This applies to almost every facet of modern day society. If dishonesty wasn’t a part of the human psyche, we wouldn’t need locks on our doors. Locksmiths would become extinct. If we didn’t argue over property, or if our relationships didn’t break down, there would be no need for lawyers. To be without vice would mean to be without government, schools and hospitals. Society would capitulate. Just because we don’t outright admit our vices to everyone we meet doesn’t mean for a second that we don’t exhibit them in less explicit ways. Humans have become very savvy at disguising vices in the form of virtue.
Do you seriously think students who travel to a sub-Saharan African state in order to help build a local school do so purely as a result of their altruistic tendencies? No. They do it because it looks good on their CV and they get a free holiday out of it. Not to mention that it presents a glorious opportunity to attract more likes on Instagram. If people had no desire to impress others, then they wouldn’t spend extortionate amounts of money on designer clothes, nor would they spend ten months of the year working out in order to look good when they finally get to spend a week in Ibiza. Vice is the stimulation needed to increase prosperity, improve relationships, and augment our egos.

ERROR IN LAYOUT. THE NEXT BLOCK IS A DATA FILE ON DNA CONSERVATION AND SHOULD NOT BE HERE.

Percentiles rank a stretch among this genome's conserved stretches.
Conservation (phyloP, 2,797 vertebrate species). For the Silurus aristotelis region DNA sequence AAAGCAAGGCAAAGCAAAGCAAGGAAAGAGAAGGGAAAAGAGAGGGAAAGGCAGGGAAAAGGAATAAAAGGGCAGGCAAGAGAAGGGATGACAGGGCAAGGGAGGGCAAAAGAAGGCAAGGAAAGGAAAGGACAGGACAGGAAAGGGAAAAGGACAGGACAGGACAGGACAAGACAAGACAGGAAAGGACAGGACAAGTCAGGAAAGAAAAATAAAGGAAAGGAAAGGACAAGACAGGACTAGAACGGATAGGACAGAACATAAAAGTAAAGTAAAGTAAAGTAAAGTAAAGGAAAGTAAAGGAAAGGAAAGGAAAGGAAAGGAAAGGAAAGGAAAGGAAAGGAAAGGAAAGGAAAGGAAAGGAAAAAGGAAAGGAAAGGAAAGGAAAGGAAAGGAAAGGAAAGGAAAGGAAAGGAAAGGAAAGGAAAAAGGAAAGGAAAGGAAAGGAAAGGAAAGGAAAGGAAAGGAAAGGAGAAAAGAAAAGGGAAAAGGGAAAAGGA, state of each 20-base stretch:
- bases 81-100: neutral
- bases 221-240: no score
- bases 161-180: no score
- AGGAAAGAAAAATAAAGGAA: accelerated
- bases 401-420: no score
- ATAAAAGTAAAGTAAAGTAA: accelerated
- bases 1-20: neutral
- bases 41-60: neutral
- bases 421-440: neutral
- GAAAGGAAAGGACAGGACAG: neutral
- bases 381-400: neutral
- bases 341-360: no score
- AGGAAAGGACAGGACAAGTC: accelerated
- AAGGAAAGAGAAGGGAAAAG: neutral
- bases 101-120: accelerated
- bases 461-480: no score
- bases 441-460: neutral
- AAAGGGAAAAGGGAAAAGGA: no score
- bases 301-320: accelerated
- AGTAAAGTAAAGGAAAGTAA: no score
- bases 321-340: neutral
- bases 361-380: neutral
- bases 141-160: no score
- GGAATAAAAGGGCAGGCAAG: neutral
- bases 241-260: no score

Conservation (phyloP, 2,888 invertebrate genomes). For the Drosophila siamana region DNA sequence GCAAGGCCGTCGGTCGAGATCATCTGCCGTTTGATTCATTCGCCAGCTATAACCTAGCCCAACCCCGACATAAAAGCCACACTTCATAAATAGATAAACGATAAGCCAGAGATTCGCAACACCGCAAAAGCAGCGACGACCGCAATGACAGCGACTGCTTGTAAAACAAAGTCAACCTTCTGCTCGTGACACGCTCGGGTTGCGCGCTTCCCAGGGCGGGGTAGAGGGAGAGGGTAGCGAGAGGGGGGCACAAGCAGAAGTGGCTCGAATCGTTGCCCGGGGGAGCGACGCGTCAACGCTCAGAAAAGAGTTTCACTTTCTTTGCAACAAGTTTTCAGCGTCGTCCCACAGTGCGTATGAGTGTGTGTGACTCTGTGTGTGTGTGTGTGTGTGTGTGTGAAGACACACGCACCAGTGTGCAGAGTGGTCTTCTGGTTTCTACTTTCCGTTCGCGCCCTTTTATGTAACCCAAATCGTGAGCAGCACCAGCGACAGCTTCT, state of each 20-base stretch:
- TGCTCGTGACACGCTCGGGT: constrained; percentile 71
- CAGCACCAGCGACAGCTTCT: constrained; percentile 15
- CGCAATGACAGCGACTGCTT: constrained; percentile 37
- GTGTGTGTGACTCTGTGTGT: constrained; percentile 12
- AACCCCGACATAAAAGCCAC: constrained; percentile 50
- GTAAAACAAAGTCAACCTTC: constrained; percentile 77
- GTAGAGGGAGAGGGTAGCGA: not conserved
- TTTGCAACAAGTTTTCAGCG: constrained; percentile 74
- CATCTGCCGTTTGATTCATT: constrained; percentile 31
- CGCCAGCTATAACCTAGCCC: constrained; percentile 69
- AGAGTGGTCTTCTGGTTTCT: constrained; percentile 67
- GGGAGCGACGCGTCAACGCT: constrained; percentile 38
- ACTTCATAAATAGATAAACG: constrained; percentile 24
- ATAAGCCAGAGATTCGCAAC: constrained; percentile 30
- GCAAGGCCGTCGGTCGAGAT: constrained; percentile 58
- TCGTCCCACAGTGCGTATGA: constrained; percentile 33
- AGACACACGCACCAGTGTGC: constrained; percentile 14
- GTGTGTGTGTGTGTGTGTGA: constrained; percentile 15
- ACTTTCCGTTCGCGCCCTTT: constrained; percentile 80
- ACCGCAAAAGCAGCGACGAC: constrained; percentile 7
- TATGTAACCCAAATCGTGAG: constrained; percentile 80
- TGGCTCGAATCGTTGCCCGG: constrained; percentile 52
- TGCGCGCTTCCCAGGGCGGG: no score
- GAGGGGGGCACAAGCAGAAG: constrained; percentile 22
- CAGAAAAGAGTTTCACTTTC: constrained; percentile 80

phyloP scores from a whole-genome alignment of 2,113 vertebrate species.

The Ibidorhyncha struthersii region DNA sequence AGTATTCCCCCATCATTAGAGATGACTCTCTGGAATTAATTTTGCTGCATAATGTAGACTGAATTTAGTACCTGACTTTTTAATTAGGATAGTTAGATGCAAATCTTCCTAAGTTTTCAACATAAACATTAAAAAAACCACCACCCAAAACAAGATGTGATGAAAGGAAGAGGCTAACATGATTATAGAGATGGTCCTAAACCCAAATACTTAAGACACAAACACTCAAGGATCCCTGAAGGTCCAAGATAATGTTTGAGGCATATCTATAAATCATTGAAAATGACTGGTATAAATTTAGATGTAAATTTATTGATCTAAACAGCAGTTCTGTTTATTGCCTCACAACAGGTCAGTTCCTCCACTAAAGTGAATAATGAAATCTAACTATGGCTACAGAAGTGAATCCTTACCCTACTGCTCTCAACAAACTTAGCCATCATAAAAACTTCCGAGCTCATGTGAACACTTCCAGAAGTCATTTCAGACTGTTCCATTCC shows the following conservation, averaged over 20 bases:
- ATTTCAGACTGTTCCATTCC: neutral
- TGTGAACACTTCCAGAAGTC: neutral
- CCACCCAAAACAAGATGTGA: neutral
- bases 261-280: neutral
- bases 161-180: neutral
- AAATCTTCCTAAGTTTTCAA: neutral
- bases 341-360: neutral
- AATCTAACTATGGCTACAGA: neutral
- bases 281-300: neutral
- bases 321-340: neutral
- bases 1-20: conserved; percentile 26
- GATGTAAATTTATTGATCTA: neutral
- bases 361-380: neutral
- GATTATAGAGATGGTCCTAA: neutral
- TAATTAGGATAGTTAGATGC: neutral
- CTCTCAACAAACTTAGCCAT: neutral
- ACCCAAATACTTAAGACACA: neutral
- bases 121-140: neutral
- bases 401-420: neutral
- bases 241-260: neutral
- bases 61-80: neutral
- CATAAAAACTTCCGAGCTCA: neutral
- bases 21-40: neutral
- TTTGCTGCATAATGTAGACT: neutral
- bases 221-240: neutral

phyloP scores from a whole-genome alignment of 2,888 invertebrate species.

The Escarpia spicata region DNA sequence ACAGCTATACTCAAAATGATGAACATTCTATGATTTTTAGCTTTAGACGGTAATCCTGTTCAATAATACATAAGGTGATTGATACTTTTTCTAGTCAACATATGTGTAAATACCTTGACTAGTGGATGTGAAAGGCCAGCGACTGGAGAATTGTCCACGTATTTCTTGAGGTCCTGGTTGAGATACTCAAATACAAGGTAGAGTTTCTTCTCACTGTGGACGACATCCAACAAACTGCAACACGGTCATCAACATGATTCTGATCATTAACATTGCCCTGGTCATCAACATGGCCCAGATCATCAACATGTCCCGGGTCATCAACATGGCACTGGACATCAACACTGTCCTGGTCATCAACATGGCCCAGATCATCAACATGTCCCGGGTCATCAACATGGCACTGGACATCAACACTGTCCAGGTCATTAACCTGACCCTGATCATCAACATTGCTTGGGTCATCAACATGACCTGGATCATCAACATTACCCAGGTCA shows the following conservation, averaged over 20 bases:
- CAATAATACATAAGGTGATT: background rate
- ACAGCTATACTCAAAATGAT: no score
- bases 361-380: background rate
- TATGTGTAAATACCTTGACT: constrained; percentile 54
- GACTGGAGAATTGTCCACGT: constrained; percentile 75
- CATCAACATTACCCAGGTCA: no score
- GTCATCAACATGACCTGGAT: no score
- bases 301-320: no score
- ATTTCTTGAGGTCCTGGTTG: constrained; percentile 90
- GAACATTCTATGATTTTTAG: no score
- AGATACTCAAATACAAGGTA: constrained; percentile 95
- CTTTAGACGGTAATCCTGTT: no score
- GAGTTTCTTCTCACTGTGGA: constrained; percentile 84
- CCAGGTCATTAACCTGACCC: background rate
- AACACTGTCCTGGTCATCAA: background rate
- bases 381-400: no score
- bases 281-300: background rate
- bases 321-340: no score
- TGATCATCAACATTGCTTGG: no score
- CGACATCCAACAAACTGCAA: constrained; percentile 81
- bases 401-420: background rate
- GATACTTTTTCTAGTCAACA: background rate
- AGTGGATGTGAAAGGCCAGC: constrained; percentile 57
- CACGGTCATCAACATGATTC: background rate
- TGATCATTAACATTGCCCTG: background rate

To get your head around this, it’s best to think of what we wouldn’t have if vice didn’t exist. For one, our national pride would soon dissipate. We would lack to drive to make our country proud, forcing The Olympic Games to soon vanish. In fact, all sports would be threatened by the disappearance of pride, both on a national and domestic level. Our desire to compete, and to prove both our athletic and intellectual superiority would be severely threatened by a world without vice. In many ways this could be a good thing (*cough* Brexit *cough*) but would humankind have reached the heights of achievement that we have accomplished today without vices such as envy and pride?
Despite this abundance of depravity, our perverted propensities have assembled to create a society in which most are fairly content. All this links to Adam Smith’s invisible hand, a notion which seeks to highlight the inadvertent public benefits of an individual’s self-interested actions. So too does the theory of egoism, which denotes the direct antithesis of altruism. We may or may not be inherently selfish sentient beings. But seeing your loved ones happy directly because of your own doings, and revelling in the delight you have caused, is selfish in a way, as it constitutes a means of satiating your own personal desire to be happy and fulfilled. It sounds paradoxical, and that’s because it is, but without it, much of the good we see in this world wouldn’t be so habitual. So next time you come across someone being so conspicuously self-absorbed, thank them, and tell them to keep up the good work.
Written by Tedd Askin